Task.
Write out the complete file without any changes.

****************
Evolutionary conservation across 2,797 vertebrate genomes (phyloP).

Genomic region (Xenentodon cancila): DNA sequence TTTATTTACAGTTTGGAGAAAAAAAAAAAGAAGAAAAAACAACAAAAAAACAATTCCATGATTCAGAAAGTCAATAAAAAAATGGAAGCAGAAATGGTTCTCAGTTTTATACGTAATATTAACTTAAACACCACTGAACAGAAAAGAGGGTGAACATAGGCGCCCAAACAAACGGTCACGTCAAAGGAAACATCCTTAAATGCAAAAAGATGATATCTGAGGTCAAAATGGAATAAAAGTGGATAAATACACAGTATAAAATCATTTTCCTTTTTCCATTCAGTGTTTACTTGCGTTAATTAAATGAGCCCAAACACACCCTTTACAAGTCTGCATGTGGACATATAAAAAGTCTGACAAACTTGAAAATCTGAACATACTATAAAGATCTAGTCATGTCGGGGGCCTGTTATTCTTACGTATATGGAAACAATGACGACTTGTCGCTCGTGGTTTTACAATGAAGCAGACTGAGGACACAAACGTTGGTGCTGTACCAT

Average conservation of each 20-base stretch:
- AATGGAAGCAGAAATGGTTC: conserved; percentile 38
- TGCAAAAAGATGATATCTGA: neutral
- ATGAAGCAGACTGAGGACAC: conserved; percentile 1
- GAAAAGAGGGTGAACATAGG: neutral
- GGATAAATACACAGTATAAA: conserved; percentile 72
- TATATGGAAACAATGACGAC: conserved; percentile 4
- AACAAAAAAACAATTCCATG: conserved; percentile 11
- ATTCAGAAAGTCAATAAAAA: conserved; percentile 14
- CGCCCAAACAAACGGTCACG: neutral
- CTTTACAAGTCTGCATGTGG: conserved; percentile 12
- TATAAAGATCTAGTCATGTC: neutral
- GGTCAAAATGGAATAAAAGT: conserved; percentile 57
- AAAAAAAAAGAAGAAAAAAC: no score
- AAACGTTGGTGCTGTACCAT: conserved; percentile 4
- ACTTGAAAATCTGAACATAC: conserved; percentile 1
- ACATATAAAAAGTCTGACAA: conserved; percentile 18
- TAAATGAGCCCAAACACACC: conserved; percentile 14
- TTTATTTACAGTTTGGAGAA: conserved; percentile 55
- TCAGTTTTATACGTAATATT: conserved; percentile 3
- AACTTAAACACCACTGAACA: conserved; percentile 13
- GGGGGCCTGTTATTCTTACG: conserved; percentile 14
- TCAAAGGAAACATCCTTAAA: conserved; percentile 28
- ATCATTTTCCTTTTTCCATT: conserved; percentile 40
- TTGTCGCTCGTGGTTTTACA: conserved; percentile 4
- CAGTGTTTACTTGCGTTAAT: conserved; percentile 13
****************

Evolutionary conservation across 2,797 vertebrate genomes (phyloP).

Genomic region (Xenentodon cancila): DNA sequence TTTATTTACAGTTTGGAGAAAAAAAAAAAGAAGAAAAAACAACAAAAAAACAATTCCATGATTCAGAAAGTCAATAAAAAAATGGAAGCAGAAATGGTTCTCAGTTTTATACGTAATATTAACTTAAACACCACTGAACAGAAAAGAGGGTGAACATAGGCGCCCAAACAAACGGTCACGTCAAAGGAAACATCCTTAAATGCAAAAAGATGATATCTGAGGTCAAAATGGAATAAAAGTGGATAAATACACAGTATAAAATCATTTTCCTTTTTCCATTCAGTGTTTACTTGCGTTAATTAAATGAGCCCAAACACACCCTTTACAAGTCTGCATGTGGACATATAAAAAGTCTGACAAACTTGAAAATCTGAACATACTATAAAGATCTAGTCATGTCGGGGGCCTGTTATTCTTACGTATATGGAAACAATGACGACTTGTCGCTCGTGGTTTTACAATGAAGCAGACTGAGGACACAAACGTTGGTGCTGTACCAT

Average conservation of each 20-base stretch:
- AATGGAAGCAGAAATGGTTC: conserved; percentile 38
- TGCAAAAAGATGATATCTGA: neutral
- ATGAAGCAGACTGAGGACAC: conserved; percentile 1
- GAAAAGAGGGTGAACATAGG: neutral
- GGATAAATACACAGTATAAA: conserved; percentile 72
- TATATGGAAACAATGACGAC: conserved; percentile 4
- AACAAAAAAACAATTCCATG: conserved; percentile 11
- ATTCAGAAAGTCAATAAAAA: conserved; percentile 14
- CGCCCAAACAAACGGTCACG: neutral
- CTTTACAAGTCTGCATGTGG: conserved; percentile 12
- TATAAAGATCTAGTCATGTC: neutral
- GGTCAAAATGGAATAAAAGT: conserved; percentile 57
- AAAAAAAAAGAAGAAAAAAC: no score
- AAACGTTGGTGCTGTACCAT: conserved; percentile 4
- ACTTGAAAATCTGAACATAC: conserved; percentile 1
- ACATATAAAAAGTCTGACAA: conserved; percentile 18
- TAAATGAGCCCAAACACACC: conserved; percentile 14
- TTTATTTACAGTTTGGAGAA: conserved; percentile 55
- TCAGTTTTATACGTAATATT: conserved; percentile 3
- AACTTAAACACCACTGAACA: conserved; percentile 13
- GGGGGCCTGTTATTCTTACG: conserved; percentile 14
- TCAAAGGAAACATCCTTAAA: conserved; percentile 28
- ATCATTTTCCTTTTTCCATT: conserved; percentile 40
- TTGTCGCTCGTGGTTTTACA: conserved; percentile 4
- CAGTGTTTACTTGCGTTAAT: conserved; percentile 13